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The GOP Has An Issue For The Midterms-- One Of Their Most Popular Old Standards: Racism



Can Great Pizza Be A Cure For Racism?


As Bernie noted last week:

  • not one single Republican will vote to permanently expand the $300 per child direct monthly payments for working families that reduced the childhood poverty rate by 40% but expired on December 15.

  • not one single Republican will vote to create millions of good paying jobs to combat the existential threat of climate change.

  • not one single Republican will vote to raise the minimum wage to $15 an hour.

  • not one single Republican will vote to expand Medicare to cover dental, hearing and vision.

  • not one single Republican will vote to expand home health care, repeal the Trump tax cuts, pass paid family and medical leave, universal Pre-K and the right to organize.

He added "Let the American people see what is happening. Let the American people know there is a stark and clear choice between the parties. And then let the American people vote." The Republicans, however, have a very different approach. They are doing all they can to discourage voting-- particularly by groups viewed to be in favor of the positions Bernie listed. And beyond that, they are encouraging their voters by stoking the flames of fear and of their own favorite "issues," namely bigotry, racism, hatred... you know, everything that has come to define the conservative movement-for-the-masses over the last century.


This morning, Judd Legum looked into the tragic seriousness of one of the GOP's top issues-- book-banning, an offshoot of pervasive Republican Party cancel culture. They have a new phrase to howl about: Critical Race Theory. He wrote that "An acclaimed MLK-themed novel was removed from a 10th-grade English class in North Carolina. Haywood County Superintendent Dr. Bill Nolte told Popular Information that he pulled the book, Dear Martin by Nic Stone, in a matter of hours after receiving one parent complaint. Nolte said he did not read the book-- or even obtain a copy-- prior to making the decision... Dear Martin 'tells the story of an Ivy League-bound African American student named Justyce who becomes a victim of racial profiling.' The book covers Justyce's 'experiences at his mostly White prep school and the fallout from his brief detainment.' In the book, Justyce's diary includes a letter to King in which Justyce explains how he sought to emulate the civil rights icon." The parent complained that the book includes dirty words and cited, among others he found offensive, "God damned." So no one gets to teach or read the book in the Haywood County school system, a county where 36% of the voters chose Biden and where the superintendent of schools is a notorious racist.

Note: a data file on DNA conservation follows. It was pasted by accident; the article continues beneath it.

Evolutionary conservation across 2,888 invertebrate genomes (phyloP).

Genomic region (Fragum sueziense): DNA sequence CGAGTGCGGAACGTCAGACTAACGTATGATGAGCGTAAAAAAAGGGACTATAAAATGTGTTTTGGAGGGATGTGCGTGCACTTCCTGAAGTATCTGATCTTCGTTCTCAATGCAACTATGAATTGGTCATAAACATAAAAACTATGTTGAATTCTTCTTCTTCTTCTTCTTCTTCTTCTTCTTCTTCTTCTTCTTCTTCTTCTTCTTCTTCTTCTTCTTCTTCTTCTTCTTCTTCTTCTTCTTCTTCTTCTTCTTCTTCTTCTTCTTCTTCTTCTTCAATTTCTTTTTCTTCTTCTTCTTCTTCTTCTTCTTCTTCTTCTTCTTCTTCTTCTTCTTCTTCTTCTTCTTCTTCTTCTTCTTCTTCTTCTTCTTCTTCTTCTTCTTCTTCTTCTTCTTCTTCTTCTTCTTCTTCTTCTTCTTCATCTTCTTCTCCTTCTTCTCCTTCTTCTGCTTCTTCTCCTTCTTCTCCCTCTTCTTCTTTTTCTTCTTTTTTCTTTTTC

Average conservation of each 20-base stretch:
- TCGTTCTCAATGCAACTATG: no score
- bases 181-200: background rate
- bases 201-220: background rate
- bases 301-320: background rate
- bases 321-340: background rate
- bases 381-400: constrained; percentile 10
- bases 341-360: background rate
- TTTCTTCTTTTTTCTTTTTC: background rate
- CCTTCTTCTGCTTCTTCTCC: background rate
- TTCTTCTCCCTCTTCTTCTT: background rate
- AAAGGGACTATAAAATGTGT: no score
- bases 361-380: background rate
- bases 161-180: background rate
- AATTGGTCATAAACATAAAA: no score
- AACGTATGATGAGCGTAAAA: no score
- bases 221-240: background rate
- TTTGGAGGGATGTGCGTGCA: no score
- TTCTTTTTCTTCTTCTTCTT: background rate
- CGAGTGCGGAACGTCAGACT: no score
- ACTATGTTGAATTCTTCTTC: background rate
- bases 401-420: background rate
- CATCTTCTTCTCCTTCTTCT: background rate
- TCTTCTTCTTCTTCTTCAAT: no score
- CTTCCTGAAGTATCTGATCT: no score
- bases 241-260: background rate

Writing for The Nation last week, Sasha Abramsky reported that "Since the summer of 2020, nearly 900 school districts around the country, covering 35 percent of K-12 students in the United States, have been roiled by campaigns against the teaching of critical race theory... Most of the school districts in which the local anti-CRT campaigns have picked up steam have two traits in common: They are racially diverse communities that have, over the past two decades, seen large drop-offs in the percentage of white students as demographic patterns shift; and they are in politically competitive districts where Republicans and Democrats both have a realistic chance at capturing the majority of votes... The report clearly shows just how opportunistic the GOP’s anti-CRT campaign is: how it’s tailored to serve as a wedge issue in districts that are politically up for grabs, and how it’s designed specifically to foster racial resentment and cultural anxiety in communities that have recently become, or are becoming, less white."


As a sign of a little national pushback against these crackpots, CNN reported this morning that "Within weeks of a Tennessee school district moving to ban Maus, a Pulitzer Prize-winning graphic novel depicting the horrors of the Holocaust, readers are propelling it to the top of best seller lists more than 30 years after it was first published. The hardcover edition of The Complete Maus, which includes parts one and two of Art Spiegelman's opus, is topping Amazon's list of best-selling books, holding the No. 1 and No. 2 slots at different times Monday morning."